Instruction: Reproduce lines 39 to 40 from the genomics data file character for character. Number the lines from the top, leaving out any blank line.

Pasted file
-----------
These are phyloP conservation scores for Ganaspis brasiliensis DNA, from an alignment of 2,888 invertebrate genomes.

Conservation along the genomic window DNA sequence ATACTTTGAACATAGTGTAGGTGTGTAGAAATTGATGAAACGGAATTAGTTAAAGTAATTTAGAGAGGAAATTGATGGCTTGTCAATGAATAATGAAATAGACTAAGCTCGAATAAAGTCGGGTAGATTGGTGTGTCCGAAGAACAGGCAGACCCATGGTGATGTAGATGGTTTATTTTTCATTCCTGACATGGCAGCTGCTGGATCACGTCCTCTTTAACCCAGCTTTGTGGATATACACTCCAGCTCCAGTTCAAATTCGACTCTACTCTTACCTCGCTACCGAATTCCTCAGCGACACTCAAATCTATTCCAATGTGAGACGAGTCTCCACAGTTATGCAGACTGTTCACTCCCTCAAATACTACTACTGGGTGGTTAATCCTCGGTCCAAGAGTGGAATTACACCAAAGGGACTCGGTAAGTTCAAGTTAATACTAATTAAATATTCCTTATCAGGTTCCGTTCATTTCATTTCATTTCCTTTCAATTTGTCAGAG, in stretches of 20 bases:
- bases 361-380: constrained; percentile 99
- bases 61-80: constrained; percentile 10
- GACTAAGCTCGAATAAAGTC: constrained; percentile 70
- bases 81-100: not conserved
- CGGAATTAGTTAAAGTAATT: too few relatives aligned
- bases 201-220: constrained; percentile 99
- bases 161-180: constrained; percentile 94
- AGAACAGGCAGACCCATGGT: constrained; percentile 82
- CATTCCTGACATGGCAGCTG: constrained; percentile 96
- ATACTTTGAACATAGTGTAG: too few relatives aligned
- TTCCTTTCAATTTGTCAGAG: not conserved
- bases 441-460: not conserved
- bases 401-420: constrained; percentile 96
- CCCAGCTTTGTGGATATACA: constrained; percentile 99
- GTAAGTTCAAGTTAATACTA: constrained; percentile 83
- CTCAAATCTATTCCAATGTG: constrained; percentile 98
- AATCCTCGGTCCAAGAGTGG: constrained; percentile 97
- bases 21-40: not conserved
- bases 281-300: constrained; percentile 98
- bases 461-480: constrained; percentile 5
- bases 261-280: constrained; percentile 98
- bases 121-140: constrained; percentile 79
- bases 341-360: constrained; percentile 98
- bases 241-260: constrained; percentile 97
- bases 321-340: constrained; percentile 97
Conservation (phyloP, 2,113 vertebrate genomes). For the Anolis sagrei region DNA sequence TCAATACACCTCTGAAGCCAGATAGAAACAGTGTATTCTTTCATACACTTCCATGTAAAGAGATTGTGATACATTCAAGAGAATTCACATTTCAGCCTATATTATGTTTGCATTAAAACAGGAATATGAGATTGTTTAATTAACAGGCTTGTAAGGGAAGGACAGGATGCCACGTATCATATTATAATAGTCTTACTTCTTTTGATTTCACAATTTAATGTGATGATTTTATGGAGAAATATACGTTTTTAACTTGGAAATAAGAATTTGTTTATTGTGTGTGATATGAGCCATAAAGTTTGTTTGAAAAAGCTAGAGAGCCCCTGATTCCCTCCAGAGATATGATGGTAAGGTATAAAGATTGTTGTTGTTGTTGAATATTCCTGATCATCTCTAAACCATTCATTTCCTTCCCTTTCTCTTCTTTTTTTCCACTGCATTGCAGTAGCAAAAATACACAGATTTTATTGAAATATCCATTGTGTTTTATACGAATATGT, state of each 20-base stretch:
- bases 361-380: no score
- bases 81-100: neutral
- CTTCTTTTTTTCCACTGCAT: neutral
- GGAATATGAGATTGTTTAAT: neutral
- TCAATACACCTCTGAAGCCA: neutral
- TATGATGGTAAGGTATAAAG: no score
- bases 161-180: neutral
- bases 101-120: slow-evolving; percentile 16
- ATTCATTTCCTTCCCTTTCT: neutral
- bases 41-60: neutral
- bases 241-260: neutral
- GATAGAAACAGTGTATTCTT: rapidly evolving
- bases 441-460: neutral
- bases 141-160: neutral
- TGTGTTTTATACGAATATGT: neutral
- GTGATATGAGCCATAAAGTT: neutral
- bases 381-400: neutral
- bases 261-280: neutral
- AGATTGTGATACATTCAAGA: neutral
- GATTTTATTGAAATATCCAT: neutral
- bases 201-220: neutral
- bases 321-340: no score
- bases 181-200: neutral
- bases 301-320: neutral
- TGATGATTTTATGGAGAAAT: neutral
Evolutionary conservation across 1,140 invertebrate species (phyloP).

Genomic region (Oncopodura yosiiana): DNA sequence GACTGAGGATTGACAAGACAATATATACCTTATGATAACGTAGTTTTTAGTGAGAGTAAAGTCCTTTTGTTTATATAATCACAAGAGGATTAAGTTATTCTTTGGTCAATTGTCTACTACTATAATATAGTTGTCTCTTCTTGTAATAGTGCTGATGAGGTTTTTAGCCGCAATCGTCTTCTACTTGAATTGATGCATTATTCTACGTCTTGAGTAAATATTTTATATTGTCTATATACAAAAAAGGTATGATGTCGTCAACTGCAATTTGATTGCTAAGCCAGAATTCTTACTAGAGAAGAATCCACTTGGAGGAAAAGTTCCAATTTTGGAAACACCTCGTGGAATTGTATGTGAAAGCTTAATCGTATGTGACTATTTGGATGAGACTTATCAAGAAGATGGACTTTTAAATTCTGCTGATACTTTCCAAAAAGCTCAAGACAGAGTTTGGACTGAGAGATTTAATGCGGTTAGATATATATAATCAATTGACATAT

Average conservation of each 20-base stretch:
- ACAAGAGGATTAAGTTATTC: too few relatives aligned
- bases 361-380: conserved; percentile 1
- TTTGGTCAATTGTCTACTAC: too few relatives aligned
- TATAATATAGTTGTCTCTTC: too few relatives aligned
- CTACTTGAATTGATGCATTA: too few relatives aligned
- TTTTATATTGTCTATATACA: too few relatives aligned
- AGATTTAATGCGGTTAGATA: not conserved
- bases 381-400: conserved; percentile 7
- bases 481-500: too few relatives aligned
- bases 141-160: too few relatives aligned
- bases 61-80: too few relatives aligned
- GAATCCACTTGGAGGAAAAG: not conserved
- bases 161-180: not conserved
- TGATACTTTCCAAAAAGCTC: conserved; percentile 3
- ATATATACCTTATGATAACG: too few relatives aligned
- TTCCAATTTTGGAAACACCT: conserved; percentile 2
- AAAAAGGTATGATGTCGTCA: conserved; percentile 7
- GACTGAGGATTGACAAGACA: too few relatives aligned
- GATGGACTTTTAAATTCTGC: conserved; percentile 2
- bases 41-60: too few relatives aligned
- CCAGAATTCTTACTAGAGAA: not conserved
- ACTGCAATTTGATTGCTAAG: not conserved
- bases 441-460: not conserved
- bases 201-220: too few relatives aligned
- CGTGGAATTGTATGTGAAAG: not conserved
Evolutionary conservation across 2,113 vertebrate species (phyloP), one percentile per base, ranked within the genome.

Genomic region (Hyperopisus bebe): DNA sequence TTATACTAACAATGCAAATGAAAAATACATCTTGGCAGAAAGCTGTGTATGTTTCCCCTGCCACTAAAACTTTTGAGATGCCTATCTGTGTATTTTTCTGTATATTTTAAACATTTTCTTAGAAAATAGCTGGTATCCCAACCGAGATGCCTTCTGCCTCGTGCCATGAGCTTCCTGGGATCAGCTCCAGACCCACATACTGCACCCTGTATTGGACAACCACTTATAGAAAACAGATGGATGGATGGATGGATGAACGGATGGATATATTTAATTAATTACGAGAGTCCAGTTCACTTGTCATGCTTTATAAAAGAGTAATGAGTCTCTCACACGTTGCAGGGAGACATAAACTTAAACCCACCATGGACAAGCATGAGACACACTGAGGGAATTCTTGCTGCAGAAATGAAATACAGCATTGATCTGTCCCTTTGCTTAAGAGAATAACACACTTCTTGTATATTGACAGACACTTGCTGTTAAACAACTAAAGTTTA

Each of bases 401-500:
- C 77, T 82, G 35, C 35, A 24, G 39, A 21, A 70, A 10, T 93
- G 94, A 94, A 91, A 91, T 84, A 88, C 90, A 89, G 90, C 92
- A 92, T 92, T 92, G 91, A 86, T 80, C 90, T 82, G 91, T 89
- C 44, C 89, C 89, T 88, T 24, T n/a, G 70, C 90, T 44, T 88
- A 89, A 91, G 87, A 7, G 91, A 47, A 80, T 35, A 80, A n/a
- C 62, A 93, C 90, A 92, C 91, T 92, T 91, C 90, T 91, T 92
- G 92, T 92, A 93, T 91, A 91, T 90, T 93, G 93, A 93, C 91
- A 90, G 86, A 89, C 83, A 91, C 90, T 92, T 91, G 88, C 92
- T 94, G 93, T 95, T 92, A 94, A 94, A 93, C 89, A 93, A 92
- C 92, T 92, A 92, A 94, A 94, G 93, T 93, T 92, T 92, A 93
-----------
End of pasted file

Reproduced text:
- bases 241-260: neutral
- GATAGAAACAGTGTATTCTT: rapidly evolving